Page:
A lot has been written about the need for nonprofits to adapt to for-profit business realities, and competition is one of those realities. In his book, Successful Marketing Strategies for Nonprofit Organization, Barry McLeish details how nonprofits compete in four key areas of business: price, the quality of programs or technology, quality of support services, and the positioning of their products within the market place.

David La Piana and Michaela Hayes’ series, The Sustainable Nonprofit also addresses competition among nonprofits, this time from the viewpoint of vying for limited resources.

Each of these concerns are valid. So, the question remains. If nonprofits are competitors, why should nonprofits work together?

The answer lies in the subtle but critical difference between for-profit and nonprofit organizations and the impact of non-customer support on nonprofit organizations.

The financial success of for-profit organizations is based primarily on the customers who purchase their products or services. However, nonprofit organizations rely heavily on community support to be effective, efficient, and sustainable.

Let’s take the example of the Buy Here Super Store and the We Can Help nonprofit organization.

In the case of the Buy Here Super Store, profits are based on its number of customers, volume of sales, and the profit margin of its sales. Yes, there are other factors that are important: zoning and tax laws, fuel prices, and community acceptance of its stores, but these factors are not considered to be primary. The Buy Here Superstore does not expect non-customers to be concerned with their sustainability, send donations to the store to increase its profits, or bequest large sums of money to the business in their wills.

The We Can Help nonprofit organization, however, is a different story. The fees charged by We Can Help, if any, typically will not cover the full cost of providing its goods and services. In order to provide these goods and services, support from other sources must be obtained. Such support comes from a variety of sources: monetary and in-kind donations, volunteerism, community advocacy, and favorable laws and legislation. Often, this comes from those who support the overall mission of the organization, but who are not actual customers/clients. The public supports nonprofit organizations because their missions are focused on doing Public Good, and they wish to support this Public Good.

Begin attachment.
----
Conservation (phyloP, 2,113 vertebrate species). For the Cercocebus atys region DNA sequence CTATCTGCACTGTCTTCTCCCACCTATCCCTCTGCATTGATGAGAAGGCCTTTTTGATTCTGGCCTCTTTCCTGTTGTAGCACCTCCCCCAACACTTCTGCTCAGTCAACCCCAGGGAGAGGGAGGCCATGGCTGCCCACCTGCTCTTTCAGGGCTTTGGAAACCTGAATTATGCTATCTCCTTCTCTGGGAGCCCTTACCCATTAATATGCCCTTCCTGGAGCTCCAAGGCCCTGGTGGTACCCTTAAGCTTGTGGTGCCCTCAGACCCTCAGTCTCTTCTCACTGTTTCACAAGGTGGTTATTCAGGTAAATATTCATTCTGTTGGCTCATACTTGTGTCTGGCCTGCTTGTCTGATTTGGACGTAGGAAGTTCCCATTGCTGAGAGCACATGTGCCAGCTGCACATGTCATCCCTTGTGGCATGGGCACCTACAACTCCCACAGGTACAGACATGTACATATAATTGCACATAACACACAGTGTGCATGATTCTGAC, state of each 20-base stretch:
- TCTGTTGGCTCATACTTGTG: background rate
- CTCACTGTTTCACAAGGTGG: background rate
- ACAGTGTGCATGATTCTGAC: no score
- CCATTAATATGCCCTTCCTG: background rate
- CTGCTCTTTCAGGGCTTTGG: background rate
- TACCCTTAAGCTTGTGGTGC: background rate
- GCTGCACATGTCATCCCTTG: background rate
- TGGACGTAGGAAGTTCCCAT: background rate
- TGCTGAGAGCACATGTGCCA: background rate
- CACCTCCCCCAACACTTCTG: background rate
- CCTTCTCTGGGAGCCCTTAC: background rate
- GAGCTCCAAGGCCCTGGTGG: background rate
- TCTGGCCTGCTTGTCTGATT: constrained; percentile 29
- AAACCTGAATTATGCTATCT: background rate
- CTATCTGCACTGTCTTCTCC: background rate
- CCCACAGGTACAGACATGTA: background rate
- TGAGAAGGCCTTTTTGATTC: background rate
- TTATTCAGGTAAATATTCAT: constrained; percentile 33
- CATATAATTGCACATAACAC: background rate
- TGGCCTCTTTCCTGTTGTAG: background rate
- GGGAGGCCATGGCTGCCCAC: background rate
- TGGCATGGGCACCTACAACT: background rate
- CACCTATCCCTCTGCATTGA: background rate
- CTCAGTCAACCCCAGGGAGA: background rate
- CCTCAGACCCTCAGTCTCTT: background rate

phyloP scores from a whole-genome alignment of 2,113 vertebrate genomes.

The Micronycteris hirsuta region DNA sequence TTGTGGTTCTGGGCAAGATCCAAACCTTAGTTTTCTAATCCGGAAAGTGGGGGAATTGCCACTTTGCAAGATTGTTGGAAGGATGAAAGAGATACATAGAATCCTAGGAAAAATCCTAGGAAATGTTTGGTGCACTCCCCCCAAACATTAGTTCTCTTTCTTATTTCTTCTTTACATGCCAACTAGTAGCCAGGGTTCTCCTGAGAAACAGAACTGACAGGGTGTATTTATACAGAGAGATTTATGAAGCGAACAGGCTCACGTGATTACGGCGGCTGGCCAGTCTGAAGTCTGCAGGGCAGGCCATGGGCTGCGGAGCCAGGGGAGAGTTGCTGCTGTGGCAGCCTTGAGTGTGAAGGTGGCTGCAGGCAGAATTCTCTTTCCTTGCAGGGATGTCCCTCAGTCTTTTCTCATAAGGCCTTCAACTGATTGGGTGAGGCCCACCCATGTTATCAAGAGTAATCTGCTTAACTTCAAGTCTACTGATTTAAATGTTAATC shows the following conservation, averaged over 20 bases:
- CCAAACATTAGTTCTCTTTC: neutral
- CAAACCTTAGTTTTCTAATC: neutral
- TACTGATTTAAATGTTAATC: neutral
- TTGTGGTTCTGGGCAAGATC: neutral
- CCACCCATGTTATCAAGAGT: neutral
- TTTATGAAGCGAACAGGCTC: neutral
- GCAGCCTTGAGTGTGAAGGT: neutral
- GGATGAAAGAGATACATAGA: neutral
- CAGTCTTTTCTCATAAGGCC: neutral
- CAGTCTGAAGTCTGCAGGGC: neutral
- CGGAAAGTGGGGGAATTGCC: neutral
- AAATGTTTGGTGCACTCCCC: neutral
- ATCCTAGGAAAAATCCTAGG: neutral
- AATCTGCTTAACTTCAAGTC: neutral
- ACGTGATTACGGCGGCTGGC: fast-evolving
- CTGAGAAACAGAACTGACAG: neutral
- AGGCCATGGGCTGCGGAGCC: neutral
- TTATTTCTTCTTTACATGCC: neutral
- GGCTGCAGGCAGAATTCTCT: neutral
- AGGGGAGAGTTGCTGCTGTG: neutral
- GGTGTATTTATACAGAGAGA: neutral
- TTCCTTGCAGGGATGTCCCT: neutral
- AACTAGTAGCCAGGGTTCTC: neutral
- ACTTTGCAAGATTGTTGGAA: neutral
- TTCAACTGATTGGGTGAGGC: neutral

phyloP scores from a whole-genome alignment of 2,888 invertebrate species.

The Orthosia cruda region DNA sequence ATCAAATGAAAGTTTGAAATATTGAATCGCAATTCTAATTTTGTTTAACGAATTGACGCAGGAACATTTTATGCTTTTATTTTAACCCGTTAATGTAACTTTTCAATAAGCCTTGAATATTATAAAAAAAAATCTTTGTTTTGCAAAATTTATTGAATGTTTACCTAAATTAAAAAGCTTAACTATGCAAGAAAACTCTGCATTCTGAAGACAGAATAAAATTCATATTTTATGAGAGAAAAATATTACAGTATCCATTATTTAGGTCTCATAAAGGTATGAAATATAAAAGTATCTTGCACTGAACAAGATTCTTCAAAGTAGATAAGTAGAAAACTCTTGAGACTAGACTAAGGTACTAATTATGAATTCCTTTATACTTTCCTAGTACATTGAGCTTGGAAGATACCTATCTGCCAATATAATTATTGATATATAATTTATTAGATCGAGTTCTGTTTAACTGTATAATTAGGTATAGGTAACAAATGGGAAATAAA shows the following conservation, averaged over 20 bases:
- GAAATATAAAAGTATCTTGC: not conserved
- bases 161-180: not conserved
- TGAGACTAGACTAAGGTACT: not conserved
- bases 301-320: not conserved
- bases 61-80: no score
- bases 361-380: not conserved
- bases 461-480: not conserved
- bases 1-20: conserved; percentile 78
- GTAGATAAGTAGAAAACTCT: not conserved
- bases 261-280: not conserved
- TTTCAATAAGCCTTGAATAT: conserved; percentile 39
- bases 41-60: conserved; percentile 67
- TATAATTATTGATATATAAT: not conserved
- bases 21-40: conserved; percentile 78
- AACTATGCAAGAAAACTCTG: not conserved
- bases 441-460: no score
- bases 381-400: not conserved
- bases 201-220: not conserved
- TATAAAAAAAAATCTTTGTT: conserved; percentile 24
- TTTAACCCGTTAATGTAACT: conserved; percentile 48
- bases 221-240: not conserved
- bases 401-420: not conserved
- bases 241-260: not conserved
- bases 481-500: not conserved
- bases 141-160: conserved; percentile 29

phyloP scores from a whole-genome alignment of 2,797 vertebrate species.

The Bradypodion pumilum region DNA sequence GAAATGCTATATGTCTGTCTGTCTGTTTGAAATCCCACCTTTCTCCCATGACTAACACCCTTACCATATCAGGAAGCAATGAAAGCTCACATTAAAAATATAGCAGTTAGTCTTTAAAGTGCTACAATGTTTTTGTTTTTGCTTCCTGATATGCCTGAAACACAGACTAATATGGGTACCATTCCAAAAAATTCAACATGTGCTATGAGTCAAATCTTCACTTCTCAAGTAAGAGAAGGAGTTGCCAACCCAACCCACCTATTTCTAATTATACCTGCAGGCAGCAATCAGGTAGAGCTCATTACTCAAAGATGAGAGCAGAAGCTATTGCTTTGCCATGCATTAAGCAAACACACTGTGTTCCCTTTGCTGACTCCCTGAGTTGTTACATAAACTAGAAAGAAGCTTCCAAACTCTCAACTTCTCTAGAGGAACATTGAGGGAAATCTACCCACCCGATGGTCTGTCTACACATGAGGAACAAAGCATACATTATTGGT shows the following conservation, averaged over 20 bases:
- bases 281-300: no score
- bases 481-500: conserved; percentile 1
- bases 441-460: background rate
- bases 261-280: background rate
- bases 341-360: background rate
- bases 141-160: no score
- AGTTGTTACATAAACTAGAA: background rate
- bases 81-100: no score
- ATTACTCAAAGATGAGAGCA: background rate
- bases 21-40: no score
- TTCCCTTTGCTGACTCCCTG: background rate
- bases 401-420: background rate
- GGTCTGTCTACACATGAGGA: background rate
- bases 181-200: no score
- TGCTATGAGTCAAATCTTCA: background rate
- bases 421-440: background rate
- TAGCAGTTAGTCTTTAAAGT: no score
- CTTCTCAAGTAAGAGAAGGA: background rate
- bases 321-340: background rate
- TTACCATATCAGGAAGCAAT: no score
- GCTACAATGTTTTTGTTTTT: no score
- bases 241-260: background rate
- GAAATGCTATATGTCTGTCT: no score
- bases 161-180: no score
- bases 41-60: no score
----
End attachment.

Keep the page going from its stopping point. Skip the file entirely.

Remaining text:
So what does this have to do with the idea of Nonprofit Cooperation?

Public support is complex and changeable. It can shrink or expand. It can also be influenced. The existence and size of Public Support within a community is largely based on the community’s expectation of Civic Engagement and the strength of its Culture of Giving.

According to Bernardino Casadei’s article, Culture of Giving and Civic Engagement “Civic engagement can be defined as the activities that people, individually or in a group, are doing to shape the common good, not because they are forced by someone else or out of economic interest, but because they believe it is right.”

Public Support and Civic Engagement are concepts fostered by a community’s Culture of Giving. Communities with strong Cultures of Giving emphasize the belief that giving is the right thing to do. They highlight the actions of others, the tradition of giving, and the impact of giving on the community. Communities with strong Cultures of Giving also provide motivation, opportunities, and support for others who wish to be part of the giving community.

However, Cultures of Giving do not happen on their own. They require specific actions in order to be created. They require nurturing to survive. And, most importantly, they require recognition and reinforcement in order to grow

Casdei states, “The role of the charitable sector is to provide the social infrastructure that can help each to identify the opportunities, find his/her own way to give a contribution in shaping the common good, support him/her when the challenges are too difficult, and to take care of all the bureaucratic and technical requirements that one needs to face in order to operate in our society.”

When nonprofit organizations work in cooperation, they can provide the information, tools, and support needed to strengthen the Culture of Giving and level of Civic Engagement and Public Support throughout the entire community.

Together, they can work to remove common bureaucratic and technical barriers. They can create stories that show how the actions, clientele, and beneficiaries of organizations intertwine. They can step beyond the silos of individual organizations and created a comprehensive picture of the needs and the overall impact of giving within the community.

Yes, competition among nonprofits is a reality, but effective business plans also recognize the importance of cooperation. By working together, nonprofit organizations can influence the actions of the entire community. This, in turn, can increase the overall pool of resources and support from which all nonprofits may draw. Through cooperation and coordinated efforts, both individual agencies and the broader network of nonprofits organizations can become stronger.